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I've been interested in how AAA games are made recently.I looked up how Fallout 4, one of my favourite games, was made. It turns out bethesda games uses a drag-and-drop style engine with maybe a little bit of scripting here and there, like Unity or Unreal. I also looked up how GTA 5 was made. It turns out that rockstar games has its own engine, Rockstar advanced game engine (R.A.G.E). Slightly disappointed , I'm just wondering whether any AAA game out there is still actually programmed with code. I know that the engine is probably made with code, and if a game company has its own libraries with useful functions/classes that makes sense, since some things will be very tedious to directly repeat. But do AAA industries still use proper code for the actual game?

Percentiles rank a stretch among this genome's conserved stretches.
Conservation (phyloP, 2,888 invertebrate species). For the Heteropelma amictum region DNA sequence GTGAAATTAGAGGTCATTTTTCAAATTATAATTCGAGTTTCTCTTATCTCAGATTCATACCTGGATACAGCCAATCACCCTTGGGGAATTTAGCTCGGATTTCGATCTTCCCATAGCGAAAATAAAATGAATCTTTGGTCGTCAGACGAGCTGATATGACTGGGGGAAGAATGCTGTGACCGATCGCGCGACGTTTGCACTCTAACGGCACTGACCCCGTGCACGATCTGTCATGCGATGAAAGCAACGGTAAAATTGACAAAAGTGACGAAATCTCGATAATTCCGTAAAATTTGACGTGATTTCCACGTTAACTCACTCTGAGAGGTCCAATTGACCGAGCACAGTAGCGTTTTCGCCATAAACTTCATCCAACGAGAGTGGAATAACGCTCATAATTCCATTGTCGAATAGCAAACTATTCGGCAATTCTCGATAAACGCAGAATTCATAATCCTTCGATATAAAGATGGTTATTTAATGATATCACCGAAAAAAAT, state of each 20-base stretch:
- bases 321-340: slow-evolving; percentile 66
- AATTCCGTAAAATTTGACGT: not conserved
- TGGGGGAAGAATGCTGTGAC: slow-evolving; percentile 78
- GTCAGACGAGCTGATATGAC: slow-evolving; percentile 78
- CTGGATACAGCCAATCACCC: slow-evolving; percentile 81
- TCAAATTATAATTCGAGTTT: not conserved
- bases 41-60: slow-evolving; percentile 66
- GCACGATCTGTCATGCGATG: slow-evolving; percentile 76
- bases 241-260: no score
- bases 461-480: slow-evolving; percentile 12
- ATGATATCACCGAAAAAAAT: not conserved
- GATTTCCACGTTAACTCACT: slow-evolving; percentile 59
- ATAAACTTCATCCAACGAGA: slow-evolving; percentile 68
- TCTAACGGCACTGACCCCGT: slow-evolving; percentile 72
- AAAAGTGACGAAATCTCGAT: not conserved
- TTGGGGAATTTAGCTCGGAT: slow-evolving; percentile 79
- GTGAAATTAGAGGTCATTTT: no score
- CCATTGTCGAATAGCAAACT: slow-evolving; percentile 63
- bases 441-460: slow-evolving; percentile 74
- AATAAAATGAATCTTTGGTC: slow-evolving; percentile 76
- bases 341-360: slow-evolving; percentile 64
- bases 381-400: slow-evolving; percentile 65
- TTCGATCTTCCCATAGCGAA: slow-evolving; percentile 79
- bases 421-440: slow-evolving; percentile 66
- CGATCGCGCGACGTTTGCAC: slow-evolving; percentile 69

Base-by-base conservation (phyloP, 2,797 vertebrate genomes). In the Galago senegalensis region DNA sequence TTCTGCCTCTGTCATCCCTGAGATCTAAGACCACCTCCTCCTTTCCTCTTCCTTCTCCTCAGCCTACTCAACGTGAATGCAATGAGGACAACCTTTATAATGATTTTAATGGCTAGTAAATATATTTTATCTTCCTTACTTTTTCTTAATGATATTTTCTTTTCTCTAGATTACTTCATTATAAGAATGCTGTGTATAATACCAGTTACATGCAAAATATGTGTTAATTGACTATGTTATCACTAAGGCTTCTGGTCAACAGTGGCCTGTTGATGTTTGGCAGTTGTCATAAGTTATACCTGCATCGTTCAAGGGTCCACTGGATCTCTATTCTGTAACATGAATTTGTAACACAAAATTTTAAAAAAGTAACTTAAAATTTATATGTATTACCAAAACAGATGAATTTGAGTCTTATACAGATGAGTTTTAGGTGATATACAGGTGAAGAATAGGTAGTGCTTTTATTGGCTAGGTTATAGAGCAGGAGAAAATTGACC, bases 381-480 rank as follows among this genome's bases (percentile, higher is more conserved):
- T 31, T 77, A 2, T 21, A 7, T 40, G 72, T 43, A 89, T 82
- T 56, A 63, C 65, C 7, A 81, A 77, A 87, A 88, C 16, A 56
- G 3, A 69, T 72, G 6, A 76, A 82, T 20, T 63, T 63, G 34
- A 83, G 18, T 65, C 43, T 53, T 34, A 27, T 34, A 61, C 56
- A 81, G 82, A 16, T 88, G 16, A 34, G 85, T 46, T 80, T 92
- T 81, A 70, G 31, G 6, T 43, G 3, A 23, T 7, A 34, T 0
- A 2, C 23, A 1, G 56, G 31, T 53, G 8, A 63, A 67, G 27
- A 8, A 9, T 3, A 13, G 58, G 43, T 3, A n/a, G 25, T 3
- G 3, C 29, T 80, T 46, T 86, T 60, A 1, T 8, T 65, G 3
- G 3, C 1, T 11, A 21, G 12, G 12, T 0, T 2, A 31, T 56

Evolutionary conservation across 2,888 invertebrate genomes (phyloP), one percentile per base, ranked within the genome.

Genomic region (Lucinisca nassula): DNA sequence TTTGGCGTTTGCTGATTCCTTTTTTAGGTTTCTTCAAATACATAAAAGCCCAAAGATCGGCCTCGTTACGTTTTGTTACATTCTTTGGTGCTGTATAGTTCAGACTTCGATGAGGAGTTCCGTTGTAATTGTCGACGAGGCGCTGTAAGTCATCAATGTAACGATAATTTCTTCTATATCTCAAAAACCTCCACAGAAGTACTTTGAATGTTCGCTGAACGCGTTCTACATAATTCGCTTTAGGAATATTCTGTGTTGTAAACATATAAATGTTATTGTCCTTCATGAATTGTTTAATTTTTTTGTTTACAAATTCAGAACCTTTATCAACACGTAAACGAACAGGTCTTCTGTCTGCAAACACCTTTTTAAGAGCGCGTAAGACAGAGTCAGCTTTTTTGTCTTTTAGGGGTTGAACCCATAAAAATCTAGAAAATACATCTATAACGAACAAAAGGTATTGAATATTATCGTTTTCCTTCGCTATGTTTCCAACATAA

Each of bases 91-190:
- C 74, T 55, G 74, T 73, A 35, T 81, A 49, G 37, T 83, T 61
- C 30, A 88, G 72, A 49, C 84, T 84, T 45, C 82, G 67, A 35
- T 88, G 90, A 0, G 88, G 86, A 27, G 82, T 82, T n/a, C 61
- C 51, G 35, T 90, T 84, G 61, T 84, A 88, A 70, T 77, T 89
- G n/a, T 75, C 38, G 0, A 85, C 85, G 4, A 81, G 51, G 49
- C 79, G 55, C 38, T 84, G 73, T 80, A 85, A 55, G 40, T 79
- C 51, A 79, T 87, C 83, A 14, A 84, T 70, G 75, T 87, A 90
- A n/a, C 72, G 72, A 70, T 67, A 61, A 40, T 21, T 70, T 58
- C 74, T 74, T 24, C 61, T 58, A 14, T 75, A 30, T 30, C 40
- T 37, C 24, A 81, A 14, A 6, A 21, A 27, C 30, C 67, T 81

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  • \$\begingroup\$ When you collect some more experience as a software developer you will see that the real work in software development isn't programming and won't look down anymore on people who use visual tools instead of "proper" programming languages to do stuff which is done far more efficiently in a visual way. \$\endgroup\$ – Philipp Aug 18 '16 at 22:04
  • \$\begingroup\$ That depends on what you're good at and what you're not. I've been using java for software development for some time now. \$\endgroup\$ – Max Aug 18 '16 at 22:07
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    \$\begingroup\$ I took a look at your stackoverflow profile, so I think I got a quite good impression of your level of experience. When I was on your level I also told myself that working in code makes me somehow better than those who worked with visual tools. It took me several years to realize that the ability to pick the right tool for every job without being influenced by prejudice is an important skill for software developers. \$\endgroup\$ – Philipp Aug 18 '16 at 22:15